There are occasionally discrepancies and problems with our data, which just means...we're doing science! When there are issues (wait, that wasn't a white-crowned sparrow, it was a white-throated sparrow!), we can discuss what these mean for our data and what to do next.


     The records in our observation journals then become data for future years! We can track when the juncos will arrive, when the white-throated sparrows will leave, and when the goldfinches will turn yellow. As I tell my's all because we noticed what was there and wrote stuff down.

Closing Thoughts

     I'm not sure when the process of knowing what lives around us and following the patterns of season and sky became unworthy of teaching. When I was in fifth grade, I told my teacher that I wanted to be a naturalist when I grew up. She said, "That's not a job."
     This is the kind of thinking that has brought us here--facing a future with insect populations in collapse, monarch butterflies disappearing, once familiar birds of field and forest now rare and unseen. You can't love what you don't notice. Taking the time to help students appreciate and love what surrounds us is worth the effort.

Thursday, January 24, 2019

Understanding Narratives: Story Events

    Supporting all learners in a mixed ability classroom can be a daunting challenge. Over the years,
I've found that having the right materials makes a huge difference! When I'm teaching narratives, my go-to tool is a simple set of events from the story.
    These event cards are so useful! Differentiation is quick, easy, and meaningful, as event cards have so much potential for helping students to zoom in on a story and read closely.

Preparing Event Cards

    Event cards are simple to prepare. Just make a single-column table in Word and type the events from the story in order. Use the same number of lines for each cell to keep your final cards the same size. (I find that a 16-point Georgia with three lines per cell work well.) Remember that it's almost impossible to cut a single line cell!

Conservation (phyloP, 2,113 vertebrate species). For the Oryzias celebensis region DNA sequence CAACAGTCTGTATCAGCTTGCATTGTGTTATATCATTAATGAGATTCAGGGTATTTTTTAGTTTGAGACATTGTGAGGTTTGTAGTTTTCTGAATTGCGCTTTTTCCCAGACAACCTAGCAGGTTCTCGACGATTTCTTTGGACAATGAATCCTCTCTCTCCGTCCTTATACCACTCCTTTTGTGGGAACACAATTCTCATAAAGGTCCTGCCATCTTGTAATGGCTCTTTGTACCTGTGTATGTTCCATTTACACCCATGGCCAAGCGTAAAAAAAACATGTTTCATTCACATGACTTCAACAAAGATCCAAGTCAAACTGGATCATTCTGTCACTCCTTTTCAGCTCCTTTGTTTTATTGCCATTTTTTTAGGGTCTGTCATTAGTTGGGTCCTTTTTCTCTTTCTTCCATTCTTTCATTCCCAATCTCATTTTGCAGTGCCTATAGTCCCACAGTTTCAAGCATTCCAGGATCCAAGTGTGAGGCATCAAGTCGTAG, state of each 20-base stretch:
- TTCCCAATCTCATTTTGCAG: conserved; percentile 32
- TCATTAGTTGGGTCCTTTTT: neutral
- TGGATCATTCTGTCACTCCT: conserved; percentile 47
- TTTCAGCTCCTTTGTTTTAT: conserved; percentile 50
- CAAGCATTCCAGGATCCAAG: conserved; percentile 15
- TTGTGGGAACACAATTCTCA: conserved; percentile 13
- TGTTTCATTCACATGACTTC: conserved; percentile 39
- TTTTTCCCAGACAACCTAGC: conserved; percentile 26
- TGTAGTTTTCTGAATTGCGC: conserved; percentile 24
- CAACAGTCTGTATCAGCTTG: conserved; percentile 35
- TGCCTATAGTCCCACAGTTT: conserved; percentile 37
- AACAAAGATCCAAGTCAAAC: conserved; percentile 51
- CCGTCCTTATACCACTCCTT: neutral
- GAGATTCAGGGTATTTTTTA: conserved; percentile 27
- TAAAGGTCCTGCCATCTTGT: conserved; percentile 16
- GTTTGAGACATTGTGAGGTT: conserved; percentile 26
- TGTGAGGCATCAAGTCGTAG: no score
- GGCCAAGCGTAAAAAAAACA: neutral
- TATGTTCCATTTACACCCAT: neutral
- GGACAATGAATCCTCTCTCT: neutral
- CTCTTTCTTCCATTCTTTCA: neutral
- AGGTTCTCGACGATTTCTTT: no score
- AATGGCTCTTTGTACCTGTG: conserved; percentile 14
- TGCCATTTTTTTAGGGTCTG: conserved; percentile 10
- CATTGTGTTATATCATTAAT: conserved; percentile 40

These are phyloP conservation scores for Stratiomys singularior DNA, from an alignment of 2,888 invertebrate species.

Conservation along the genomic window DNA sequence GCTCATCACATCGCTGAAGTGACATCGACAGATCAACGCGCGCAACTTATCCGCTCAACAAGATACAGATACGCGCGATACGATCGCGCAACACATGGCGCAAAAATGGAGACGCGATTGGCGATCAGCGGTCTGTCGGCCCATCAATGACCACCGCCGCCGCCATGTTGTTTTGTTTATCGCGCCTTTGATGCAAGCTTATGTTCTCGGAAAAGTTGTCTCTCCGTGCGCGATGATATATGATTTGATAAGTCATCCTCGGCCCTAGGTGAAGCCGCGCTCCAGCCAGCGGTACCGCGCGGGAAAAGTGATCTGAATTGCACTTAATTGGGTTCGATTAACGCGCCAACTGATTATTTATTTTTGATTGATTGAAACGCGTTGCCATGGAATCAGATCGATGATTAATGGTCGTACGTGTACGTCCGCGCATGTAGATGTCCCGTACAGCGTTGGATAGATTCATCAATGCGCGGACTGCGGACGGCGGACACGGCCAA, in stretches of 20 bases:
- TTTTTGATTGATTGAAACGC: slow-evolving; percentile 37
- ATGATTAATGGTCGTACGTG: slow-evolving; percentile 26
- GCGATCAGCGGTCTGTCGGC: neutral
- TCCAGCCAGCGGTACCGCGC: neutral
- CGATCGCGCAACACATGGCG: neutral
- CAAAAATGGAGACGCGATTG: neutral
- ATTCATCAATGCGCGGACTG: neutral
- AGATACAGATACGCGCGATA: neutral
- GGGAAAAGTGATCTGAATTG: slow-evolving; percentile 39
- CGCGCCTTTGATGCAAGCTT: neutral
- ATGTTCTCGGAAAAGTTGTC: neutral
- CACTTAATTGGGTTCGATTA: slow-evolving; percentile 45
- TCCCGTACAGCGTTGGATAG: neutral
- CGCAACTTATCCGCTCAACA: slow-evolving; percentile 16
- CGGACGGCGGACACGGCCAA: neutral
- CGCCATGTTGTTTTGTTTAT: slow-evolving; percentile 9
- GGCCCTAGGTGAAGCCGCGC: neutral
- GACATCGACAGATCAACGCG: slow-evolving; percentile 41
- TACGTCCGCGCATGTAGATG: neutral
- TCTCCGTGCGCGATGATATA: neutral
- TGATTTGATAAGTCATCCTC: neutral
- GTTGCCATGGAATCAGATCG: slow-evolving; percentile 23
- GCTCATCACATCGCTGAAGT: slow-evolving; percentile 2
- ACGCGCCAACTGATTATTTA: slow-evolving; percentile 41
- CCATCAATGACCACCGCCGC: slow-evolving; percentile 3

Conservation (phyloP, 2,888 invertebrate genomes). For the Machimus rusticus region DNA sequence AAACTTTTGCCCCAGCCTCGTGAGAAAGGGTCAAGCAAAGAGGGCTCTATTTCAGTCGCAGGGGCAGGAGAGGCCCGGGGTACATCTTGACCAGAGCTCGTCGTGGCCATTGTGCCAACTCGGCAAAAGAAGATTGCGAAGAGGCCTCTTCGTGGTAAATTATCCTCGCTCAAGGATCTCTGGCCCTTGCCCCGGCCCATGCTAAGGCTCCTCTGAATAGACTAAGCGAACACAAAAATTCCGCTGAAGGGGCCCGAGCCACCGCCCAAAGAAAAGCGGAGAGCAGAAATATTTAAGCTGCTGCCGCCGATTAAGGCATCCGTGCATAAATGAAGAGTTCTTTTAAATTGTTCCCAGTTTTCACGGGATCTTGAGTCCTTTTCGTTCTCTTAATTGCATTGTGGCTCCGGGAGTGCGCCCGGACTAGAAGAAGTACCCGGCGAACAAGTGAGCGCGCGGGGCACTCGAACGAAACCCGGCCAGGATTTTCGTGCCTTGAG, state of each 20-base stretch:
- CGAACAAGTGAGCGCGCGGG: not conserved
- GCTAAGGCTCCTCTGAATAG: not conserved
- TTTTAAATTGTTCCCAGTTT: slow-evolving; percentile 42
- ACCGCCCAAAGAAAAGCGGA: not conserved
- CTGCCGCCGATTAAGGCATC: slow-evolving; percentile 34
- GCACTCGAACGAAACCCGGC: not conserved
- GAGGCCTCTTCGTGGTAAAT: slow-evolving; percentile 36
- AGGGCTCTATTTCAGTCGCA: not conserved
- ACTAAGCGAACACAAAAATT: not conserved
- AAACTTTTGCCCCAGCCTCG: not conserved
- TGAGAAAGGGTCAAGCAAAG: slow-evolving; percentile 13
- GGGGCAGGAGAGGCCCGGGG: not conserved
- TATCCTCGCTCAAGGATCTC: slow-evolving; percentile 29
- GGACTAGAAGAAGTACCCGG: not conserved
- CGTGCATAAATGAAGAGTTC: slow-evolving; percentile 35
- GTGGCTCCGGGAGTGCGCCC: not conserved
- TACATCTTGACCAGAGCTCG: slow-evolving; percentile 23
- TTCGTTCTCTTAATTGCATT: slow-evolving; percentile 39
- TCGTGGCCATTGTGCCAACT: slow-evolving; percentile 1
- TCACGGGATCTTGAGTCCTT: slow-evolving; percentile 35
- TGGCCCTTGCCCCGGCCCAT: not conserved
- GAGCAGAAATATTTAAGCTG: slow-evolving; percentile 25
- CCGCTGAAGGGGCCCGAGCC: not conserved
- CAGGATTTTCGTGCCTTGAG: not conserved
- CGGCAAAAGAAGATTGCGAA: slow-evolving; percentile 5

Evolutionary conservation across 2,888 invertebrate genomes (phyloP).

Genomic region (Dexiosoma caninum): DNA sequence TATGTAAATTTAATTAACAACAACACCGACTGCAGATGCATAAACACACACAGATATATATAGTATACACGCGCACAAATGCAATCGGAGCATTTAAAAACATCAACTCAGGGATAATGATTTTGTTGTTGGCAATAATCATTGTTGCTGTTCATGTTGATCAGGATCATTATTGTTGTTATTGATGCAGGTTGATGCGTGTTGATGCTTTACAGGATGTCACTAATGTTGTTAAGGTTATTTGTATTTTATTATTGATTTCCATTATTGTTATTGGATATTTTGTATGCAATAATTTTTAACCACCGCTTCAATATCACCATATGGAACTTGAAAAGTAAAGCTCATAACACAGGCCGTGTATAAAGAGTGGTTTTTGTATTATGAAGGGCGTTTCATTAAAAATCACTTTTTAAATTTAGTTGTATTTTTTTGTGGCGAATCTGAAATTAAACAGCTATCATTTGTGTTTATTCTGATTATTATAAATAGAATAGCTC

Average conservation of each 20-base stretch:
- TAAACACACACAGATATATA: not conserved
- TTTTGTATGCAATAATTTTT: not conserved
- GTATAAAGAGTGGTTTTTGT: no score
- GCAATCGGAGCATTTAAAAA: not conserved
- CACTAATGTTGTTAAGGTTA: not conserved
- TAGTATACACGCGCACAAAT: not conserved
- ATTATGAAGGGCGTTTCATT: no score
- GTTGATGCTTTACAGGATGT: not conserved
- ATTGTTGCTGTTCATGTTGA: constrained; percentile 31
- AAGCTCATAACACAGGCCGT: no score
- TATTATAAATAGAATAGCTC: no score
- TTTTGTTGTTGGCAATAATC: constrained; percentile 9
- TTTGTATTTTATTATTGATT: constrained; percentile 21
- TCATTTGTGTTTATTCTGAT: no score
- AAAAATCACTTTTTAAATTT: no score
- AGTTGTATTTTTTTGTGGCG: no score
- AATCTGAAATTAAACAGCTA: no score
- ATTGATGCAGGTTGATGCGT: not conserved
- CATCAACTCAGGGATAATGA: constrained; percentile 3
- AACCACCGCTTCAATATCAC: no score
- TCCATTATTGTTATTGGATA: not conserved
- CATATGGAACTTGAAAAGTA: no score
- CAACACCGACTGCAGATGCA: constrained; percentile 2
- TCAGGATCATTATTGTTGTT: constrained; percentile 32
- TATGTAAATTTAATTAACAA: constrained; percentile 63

Depending on your students, you may want to make your events simple, or more detailed. Be sure to include a sentence to establish the setting and the characters.
    When I'm ready to use my cards, I photocopy them on some cardstock and trim the edges at the paper cutter. The kids can do the rest of the cutting! I store cards in envelopes or clear plastic bags in the hopes that I will find them again the next year. (Narrator's voice: She won't.) I never make enough for everyone in the class, because I want students to have to share! Groups of 2-3 are best to make sure that everyone gets to handle the events.


    At the most basic level, the event cards are great for helping students to sequence the events in a story. This week, students read a drama from our literature anthology. Putting events from the drama in order helped students to piece together the action.
    Here's where these cards are great for differentiation! It's fascinating to listen in on the conversations that students have. As they argue about which event comes before that one, they often can't resist going back to the text to prove their points.
    Groups finish this task at different times, of course, and so I always put an extension question on the board. In this case, it was: "Read through the event cards with your partner. How is this reading experience different from reading the story in the drama format?"

Understanding Parts of a Plot

     Event cards are also perfect for talking about how a plot unfolds. This is an important standard for sixth grade, and one that requires lots of productive conversation.
     Using event cards is so much friendlier for students than filling out a plot diagram! A mistake in ordering doesn't mean tedious erasing and rewriting--instead, it's just a simple swap of the cards. Watching my students piece together the events of a story helped me to see how their understanding of plot is developing and how they see the different pieces come together.

Character Changes

     If students are having trouble talking about how characters change over the course of a plot, event cards can be helpful tools! Events provide anchors to help students recall the sequence and understand what happens when. Sometimes students who struggle to respond verbally can hold onto an event card and explain how the character changed in response to what occurs. For students with retrieval and executive functioning issues, having manipulatives for reading can be just the scaffold they need for higher order thinking.